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In the next-generation wireless network, user profiles such as the location, the velocity (both speed and direction), and the resource requirements of the mobile device can be accurately determined and maintained by the network on a per-user basis. We investigate the design of a Differentiated-Services architecture which exploits user profiles to maximize the network efficiency and which supports differentiated services classes, each with different quality-of-service (QoS) guarantees. In this paper, we provide implementation details of such an architecture for the Third-Generation Partnership Project (3GPP) network. The key underlying primitive of the architecture is the use of user profiles to perform advance resource reservation in target cells of the wireless cellular network. We identify the design tradeoffs and present performance results for an architecture consisting of two service classes, namely (1) a higher-cost profiled service with higher QoS, and (2) a lower-cost non-profiled service with best-effort QoS. Our analysis indicates that a significant decrease in the dropping probability - and, hence, higher QoS - can be guaranteed to users who subscribe to the profiled service. We examine the tradeoffs associated with some of the key system parameters including the reservation distance and the reservation granularity, and we determine their values which maximize the improvement in the dropping probability for all users.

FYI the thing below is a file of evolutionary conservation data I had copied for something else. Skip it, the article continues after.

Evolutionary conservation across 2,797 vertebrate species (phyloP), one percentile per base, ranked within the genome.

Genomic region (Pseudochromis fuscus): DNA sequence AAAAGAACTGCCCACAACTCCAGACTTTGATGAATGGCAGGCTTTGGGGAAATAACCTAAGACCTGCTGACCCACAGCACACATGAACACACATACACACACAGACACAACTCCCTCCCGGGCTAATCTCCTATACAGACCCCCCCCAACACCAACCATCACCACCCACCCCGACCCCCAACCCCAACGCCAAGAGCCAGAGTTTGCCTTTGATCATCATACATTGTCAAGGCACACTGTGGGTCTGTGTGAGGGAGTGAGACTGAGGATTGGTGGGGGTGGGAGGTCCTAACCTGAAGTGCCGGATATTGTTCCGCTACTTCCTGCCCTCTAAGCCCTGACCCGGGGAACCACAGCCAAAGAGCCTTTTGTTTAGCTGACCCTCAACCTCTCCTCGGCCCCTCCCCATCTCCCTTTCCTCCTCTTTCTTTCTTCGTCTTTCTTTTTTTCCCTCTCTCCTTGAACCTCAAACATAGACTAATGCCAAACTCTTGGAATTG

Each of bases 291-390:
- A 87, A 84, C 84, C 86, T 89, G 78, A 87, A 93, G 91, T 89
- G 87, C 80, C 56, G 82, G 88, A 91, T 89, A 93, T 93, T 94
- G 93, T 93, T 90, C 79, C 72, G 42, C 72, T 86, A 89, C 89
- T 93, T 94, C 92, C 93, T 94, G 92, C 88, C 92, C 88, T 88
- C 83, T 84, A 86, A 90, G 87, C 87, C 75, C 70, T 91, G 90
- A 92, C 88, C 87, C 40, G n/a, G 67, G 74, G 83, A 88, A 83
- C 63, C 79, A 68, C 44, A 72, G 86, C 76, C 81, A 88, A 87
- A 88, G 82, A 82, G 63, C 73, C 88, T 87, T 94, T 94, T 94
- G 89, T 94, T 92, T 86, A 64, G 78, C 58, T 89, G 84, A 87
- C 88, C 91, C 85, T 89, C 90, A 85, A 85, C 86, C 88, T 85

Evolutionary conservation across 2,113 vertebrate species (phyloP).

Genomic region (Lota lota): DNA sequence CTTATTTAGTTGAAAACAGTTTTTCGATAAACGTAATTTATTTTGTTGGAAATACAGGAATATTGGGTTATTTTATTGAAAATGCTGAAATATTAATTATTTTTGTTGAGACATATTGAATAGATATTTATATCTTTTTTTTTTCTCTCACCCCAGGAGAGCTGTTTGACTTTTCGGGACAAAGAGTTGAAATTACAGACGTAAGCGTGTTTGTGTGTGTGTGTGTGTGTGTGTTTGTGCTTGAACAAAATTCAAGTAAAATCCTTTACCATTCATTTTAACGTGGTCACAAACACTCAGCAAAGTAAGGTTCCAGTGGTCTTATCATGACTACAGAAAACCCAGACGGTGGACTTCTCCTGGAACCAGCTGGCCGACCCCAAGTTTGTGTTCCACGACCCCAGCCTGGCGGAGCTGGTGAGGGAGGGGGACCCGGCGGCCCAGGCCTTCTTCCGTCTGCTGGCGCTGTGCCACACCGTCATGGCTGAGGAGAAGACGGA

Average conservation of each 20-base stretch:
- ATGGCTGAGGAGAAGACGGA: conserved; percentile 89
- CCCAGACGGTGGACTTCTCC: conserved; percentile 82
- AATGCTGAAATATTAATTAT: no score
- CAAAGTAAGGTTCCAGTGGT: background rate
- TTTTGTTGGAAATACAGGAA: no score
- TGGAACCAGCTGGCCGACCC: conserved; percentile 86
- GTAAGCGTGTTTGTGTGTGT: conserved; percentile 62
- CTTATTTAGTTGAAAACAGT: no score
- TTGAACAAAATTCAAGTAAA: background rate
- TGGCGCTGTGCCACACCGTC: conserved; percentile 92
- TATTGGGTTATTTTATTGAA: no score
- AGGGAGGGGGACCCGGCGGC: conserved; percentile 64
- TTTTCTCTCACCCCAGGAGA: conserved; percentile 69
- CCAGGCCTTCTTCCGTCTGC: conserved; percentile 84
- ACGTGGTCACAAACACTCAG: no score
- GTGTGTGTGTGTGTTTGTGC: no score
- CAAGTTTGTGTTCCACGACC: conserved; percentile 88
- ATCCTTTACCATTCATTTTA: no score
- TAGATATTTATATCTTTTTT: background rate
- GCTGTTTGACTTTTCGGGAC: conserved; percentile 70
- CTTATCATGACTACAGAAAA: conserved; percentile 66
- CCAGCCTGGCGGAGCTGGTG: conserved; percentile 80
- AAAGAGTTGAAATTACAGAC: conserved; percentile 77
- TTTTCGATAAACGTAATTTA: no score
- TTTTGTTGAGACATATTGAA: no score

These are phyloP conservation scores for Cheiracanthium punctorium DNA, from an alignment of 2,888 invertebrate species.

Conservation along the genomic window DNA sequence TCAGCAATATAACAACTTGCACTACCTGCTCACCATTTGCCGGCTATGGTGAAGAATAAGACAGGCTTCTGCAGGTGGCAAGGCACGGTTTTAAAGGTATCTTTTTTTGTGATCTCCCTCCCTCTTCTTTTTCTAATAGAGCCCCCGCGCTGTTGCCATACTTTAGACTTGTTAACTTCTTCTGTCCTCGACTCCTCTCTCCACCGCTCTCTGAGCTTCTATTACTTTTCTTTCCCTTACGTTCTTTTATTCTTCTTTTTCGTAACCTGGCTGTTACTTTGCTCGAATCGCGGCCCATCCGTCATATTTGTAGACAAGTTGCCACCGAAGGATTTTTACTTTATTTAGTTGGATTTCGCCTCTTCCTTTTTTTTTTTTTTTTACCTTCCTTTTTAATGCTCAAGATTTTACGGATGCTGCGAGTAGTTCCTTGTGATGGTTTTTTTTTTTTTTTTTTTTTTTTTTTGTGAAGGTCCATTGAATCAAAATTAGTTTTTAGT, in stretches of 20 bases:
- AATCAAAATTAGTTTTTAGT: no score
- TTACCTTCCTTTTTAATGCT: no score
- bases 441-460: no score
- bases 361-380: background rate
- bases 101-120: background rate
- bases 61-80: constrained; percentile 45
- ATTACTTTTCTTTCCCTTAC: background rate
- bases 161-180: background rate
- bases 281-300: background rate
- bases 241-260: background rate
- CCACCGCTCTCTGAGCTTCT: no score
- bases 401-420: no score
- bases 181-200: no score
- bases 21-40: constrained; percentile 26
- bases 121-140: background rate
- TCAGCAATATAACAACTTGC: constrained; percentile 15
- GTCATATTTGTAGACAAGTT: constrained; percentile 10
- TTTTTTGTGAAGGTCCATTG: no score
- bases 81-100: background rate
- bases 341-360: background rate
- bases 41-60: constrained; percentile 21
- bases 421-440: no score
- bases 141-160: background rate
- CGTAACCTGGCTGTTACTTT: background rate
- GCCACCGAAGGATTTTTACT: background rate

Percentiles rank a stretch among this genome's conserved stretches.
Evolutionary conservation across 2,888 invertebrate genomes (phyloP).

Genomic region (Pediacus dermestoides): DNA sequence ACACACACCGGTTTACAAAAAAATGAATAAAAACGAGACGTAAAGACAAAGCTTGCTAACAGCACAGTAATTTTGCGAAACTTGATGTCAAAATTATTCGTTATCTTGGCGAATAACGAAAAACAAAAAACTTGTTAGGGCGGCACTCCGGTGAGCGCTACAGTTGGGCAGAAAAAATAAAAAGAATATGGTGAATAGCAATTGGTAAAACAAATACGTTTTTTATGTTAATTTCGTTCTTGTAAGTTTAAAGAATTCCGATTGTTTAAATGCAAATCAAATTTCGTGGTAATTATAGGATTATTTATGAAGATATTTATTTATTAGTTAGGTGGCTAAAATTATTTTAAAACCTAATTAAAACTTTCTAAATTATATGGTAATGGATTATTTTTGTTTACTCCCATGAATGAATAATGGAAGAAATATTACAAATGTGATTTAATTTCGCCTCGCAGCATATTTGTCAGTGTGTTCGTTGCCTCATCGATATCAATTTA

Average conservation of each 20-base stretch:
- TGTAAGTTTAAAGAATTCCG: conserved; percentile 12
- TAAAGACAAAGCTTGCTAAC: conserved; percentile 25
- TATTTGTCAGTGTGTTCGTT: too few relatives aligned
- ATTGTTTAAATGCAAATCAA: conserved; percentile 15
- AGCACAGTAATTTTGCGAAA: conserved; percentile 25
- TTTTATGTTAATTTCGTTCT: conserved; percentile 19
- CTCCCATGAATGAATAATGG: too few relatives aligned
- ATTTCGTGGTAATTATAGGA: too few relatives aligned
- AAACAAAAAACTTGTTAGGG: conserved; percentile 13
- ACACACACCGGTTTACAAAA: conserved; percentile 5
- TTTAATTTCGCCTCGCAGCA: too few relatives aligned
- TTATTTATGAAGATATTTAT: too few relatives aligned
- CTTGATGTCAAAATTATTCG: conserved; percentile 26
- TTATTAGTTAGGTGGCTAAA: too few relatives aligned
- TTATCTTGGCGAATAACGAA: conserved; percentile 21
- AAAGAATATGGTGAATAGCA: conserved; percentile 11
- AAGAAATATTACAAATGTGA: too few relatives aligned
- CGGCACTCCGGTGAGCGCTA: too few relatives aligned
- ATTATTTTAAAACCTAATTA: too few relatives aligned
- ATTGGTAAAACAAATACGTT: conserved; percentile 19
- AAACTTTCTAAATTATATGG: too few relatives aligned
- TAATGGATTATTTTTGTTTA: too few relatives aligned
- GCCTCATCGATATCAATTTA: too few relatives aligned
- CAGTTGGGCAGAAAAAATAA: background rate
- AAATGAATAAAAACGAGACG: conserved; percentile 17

Date of Conference: 15-17 Dec. 2002